Cheriton Play Worth The Wait
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REVIEW: A Month of Sundays by Bob Larbey – Cheriton Players. Thursday 17 March 2016. Images: Craig Robertson
Real life, laughing out loud, jaw-dropping comments, squirming in your seat – this play has it all. How can you make the subject of dementia funny? Well, Bob Larbey (Good Life, Ever Decreasing Circles, Brush Strokes) certainly had a good go, such was his love for local theatre as well as sitcom classics. This was his first stage play, which was first produced in Southampton in 1985.
This difficult subject was tackled with gusto, exploring how two residents of a rest home in Surrey manage to cope with their ageing. We are told time after time by medical experts that to keep the mind active is key – and so it is that Cooper (David Cradduck) and Aylott (David Baldwin) play chess and try to remember all eleven members of the Middlesex 1947 cricket team. They can only get to ten though… in the meantime they have also formed an ‘escape committee’ in an effort to get out of the rest home. I really enjoyed their banter together and how they genuinely seem to be great mates.
We are also shown awkward visits from Cooper’s younger family members (Claire Smith and Craig Robb) who seem to make any excuse to leave just a few minutes after arriving. There is one particularly spectacular jaw-dropping moment between these two that I really enjoyed on the matter of having dad to stay at home with them instead. We find out that one grandson says he doesn’t want to come at all. How many of us can honestly say that this hasn’t happened in our own family life?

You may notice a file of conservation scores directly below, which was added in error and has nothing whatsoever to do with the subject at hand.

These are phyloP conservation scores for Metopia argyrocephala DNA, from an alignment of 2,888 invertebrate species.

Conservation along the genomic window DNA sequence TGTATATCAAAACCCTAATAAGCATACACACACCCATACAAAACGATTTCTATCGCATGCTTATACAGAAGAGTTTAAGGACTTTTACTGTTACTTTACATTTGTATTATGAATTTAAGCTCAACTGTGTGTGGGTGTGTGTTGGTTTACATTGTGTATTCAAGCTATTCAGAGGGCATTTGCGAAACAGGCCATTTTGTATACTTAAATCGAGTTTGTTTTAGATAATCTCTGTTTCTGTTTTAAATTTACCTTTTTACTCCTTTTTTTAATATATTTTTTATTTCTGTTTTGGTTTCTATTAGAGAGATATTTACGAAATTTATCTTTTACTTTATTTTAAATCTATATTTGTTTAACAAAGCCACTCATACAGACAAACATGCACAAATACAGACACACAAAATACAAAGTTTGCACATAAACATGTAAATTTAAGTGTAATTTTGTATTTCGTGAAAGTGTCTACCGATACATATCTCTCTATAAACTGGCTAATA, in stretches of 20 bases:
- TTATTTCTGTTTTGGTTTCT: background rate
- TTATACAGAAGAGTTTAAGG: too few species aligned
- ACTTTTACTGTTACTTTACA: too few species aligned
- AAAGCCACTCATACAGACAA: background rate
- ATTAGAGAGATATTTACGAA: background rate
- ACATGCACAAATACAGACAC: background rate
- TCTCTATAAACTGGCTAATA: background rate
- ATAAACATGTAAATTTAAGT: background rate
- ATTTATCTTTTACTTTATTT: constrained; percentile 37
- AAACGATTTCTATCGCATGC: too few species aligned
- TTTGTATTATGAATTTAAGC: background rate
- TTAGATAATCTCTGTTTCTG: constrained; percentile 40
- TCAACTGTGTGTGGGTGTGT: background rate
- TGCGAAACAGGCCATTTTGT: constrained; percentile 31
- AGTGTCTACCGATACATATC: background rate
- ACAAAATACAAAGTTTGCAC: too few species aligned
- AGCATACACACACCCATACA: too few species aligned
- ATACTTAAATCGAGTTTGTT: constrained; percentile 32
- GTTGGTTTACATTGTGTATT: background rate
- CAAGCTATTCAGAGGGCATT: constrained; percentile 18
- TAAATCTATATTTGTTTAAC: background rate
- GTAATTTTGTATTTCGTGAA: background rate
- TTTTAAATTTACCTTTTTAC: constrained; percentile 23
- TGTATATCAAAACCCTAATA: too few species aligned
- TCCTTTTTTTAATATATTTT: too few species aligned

The literal meaning of a month of Sundays is ‘a very long period of time’ – and so it was that this performance of the play in Cheriton almost never happened. It was supposed to go ahead 18 months ago until serious illness hit members of the cast, particularly David Cradduck (Cooper) who ended up in hospital just ahead of the original staging.
Cheriton Players ‘A Month of Sundays’ – Moving Performance, Moving Bond
We were all thankful for his recovery from what turned out to be a serious illness, and I was particularly moved by his performance. After all, he is on stage for almost the entire play, with one massive amount of words to learn. Twice in his case!
I was also particularly particularly moved by the bond shown on stage between him and his nurse (affectionately known as ‘Wilson’ and played by Alison Carter). It was one of those effortless combinations – when the dialogue is natural, flows well and brings loads of laughs.
There is also a smile on my face for the choice of music just as the lights dim and curtains open. I won’t spoil it for anyone who still hasn’t seen it.
A thoroughly enjoyable evening in Cheriton made all the waiting for this play worthwhile – it was an excellent decision by the Cheriton Players to go ahead with it after all the previous problems. Even the Chairman (Marilyn Weston) is in this one – it’s only Marilyn’s second appearance on stage with the Players and the response here is “More Please!” Director Reg Large appears to have brought out the best in everyone – congratulations.
At the time of writing this late on Saturday afternoon there were just two tickets left for the last performance tonight at 7.30
Oh, and that eleventh player in the Middlesex side of 1947 is…